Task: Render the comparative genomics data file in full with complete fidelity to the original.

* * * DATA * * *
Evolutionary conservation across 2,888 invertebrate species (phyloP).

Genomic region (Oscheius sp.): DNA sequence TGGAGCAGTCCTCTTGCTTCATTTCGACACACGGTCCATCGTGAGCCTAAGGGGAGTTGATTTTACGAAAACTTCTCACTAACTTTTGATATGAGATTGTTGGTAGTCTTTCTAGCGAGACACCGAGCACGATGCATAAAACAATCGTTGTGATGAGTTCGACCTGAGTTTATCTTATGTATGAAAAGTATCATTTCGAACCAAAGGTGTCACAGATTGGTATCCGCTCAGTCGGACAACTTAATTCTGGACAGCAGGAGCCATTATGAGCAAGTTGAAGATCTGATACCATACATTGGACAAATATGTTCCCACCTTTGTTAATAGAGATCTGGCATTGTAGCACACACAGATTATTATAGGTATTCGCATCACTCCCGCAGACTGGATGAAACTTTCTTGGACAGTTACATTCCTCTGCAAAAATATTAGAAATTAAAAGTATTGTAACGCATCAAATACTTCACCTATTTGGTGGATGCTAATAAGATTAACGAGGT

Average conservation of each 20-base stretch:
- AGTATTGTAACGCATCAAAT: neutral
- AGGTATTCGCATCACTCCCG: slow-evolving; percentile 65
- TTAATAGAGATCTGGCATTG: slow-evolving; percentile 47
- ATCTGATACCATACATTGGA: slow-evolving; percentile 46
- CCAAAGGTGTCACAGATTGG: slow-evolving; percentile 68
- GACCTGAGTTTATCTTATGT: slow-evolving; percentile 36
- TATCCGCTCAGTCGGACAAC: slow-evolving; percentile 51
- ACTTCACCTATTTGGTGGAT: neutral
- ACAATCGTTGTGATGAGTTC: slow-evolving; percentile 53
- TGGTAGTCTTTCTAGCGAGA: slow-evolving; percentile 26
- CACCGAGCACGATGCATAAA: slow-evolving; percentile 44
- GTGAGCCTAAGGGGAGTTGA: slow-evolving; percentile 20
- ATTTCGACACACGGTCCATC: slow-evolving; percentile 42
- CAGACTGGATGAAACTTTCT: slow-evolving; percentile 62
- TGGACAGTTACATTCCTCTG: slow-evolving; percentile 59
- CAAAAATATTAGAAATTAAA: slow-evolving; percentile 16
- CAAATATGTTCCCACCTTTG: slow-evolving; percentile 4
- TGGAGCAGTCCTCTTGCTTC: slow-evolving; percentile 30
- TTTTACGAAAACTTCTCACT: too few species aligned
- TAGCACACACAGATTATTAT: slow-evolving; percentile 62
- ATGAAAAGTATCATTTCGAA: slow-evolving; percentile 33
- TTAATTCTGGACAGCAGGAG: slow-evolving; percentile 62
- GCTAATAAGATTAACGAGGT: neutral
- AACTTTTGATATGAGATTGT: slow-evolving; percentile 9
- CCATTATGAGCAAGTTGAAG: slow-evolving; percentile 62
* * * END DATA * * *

Evolutionary conservation across 2,888 invertebrate species (phyloP).

Genomic region (Oscheius sp.): DNA sequence TGGAGCAGTCCTCTTGCTTCATTTCGACACACGGTCCATCGTGAGCCTAAGGGGAGTTGATTTTACGAAAACTTCTCACTAACTTTTGATATGAGATTGTTGGTAGTCTTTCTAGCGAGACACCGAGCACGATGCATAAAACAATCGTTGTGATGAGTTCGACCTGAGTTTATCTTATGTATGAAAAGTATCATTTCGAACCAAAGGTGTCACAGATTGGTATCCGCTCAGTCGGACAACTTAATTCTGGACAGCAGGAGCCATTATGAGCAAGTTGAAGATCTGATACCATACATTGGACAAATATGTTCCCACCTTTGTTAATAGAGATCTGGCATTGTAGCACACACAGATTATTATAGGTATTCGCATCACTCCCGCAGACTGGATGAAACTTTCTTGGACAGTTACATTCCTCTGCAAAAATATTAGAAATTAAAAGTATTGTAACGCATCAAATACTTCACCTATTTGGTGGATGCTAATAAGATTAACGAGGT

Average conservation of each 20-base stretch:
- AGTATTGTAACGCATCAAAT: neutral
- AGGTATTCGCATCACTCCCG: slow-evolving; percentile 65
- TTAATAGAGATCTGGCATTG: slow-evolving; percentile 47
- ATCTGATACCATACATTGGA: slow-evolving; percentile 46
- CCAAAGGTGTCACAGATTGG: slow-evolving; percentile 68
- GACCTGAGTTTATCTTATGT: slow-evolving; percentile 36
- TATCCGCTCAGTCGGACAAC: slow-evolving; percentile 51
- ACTTCACCTATTTGGTGGAT: neutral
- ACAATCGTTGTGATGAGTTC: slow-evolving; percentile 53
- TGGTAGTCTTTCTAGCGAGA: slow-evolving; percentile 26
- CACCGAGCACGATGCATAAA: slow-evolving; percentile 44
- GTGAGCCTAAGGGGAGTTGA: slow-evolving; percentile 20
- ATTTCGACACACGGTCCATC: slow-evolving; percentile 42
- CAGACTGGATGAAACTTTCT: slow-evolving; percentile 62
- TGGACAGTTACATTCCTCTG: slow-evolving; percentile 59
- CAAAAATATTAGAAATTAAA: slow-evolving; percentile 16
- CAAATATGTTCCCACCTTTG: slow-evolving; percentile 4
- TGGAGCAGTCCTCTTGCTTC: slow-evolving; percentile 30
- TTTTACGAAAACTTCTCACT: too few species aligned
- TAGCACACACAGATTATTAT: slow-evolving; percentile 62
- ATGAAAAGTATCATTTCGAA: slow-evolving; percentile 33
- TTAATTCTGGACAGCAGGAG: slow-evolving; percentile 62
- GCTAATAAGATTAACGAGGT: neutral
- AACTTTTGATATGAGATTGT: slow-evolving; percentile 9
- CCATTATGAGCAAGTTGAAG: slow-evolving; percentile 62